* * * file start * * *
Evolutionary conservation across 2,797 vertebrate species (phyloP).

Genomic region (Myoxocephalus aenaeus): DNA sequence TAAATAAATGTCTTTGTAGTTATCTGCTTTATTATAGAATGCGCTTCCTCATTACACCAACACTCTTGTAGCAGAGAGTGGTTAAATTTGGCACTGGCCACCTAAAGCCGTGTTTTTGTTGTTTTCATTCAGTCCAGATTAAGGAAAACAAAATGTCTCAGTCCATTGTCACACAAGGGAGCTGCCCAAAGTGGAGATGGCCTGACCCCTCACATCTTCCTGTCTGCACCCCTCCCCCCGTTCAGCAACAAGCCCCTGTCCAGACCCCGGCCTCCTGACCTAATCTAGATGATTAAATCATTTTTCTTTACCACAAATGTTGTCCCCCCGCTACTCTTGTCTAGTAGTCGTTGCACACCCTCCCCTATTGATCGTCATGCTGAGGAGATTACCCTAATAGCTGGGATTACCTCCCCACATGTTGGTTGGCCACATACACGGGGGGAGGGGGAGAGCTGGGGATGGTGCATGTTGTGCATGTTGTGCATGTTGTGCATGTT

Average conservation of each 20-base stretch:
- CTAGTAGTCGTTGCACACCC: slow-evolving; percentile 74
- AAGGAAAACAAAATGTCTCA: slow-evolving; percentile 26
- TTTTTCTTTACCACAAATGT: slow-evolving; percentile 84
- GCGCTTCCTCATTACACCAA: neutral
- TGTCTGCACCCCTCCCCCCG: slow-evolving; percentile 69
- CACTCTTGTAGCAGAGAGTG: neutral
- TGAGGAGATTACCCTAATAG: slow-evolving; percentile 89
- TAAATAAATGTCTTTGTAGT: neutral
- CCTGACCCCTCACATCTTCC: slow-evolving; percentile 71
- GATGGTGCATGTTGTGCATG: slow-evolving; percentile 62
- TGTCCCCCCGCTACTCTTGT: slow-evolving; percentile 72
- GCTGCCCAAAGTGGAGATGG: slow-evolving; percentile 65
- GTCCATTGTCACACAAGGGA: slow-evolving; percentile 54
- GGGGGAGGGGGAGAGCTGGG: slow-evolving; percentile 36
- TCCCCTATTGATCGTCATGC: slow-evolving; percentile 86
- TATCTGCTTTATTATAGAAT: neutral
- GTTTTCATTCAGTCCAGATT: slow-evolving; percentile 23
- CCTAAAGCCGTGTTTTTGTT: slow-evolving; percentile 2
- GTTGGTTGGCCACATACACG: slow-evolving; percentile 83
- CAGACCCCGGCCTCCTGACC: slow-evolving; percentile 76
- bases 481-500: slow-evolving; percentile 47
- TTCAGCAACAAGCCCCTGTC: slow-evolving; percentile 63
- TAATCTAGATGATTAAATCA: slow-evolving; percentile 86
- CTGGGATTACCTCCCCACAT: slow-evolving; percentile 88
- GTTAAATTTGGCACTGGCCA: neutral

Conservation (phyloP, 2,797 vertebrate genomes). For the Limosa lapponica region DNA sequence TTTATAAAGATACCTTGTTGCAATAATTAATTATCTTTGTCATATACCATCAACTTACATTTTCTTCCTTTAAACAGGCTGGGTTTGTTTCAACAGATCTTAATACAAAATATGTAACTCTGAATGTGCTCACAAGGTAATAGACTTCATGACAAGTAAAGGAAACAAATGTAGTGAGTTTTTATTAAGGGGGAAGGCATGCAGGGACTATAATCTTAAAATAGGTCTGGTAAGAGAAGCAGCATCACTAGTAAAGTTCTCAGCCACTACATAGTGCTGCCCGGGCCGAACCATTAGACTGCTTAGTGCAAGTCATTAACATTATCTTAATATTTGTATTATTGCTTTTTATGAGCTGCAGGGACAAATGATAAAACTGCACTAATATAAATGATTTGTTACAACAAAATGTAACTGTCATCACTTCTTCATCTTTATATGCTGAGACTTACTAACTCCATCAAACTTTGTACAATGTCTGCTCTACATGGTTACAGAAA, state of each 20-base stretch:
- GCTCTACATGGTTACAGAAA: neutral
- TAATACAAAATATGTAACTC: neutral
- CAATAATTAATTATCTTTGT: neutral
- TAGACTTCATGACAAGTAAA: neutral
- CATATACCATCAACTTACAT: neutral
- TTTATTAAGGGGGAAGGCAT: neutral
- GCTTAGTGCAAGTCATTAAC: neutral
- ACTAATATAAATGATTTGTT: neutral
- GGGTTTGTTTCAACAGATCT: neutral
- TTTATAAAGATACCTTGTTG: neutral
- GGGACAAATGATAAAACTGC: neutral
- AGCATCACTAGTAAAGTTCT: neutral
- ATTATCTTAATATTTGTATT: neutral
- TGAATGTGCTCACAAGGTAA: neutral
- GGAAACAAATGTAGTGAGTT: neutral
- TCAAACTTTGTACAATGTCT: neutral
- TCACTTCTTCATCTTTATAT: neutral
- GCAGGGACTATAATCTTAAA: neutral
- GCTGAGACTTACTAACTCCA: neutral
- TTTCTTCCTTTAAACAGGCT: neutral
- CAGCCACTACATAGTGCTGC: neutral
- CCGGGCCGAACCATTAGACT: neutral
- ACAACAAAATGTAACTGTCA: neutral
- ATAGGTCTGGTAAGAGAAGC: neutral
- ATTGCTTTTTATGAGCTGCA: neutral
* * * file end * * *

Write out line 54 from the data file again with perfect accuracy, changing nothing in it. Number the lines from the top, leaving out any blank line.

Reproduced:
- ATTGCTTTTTATGAGCTGCA: neutral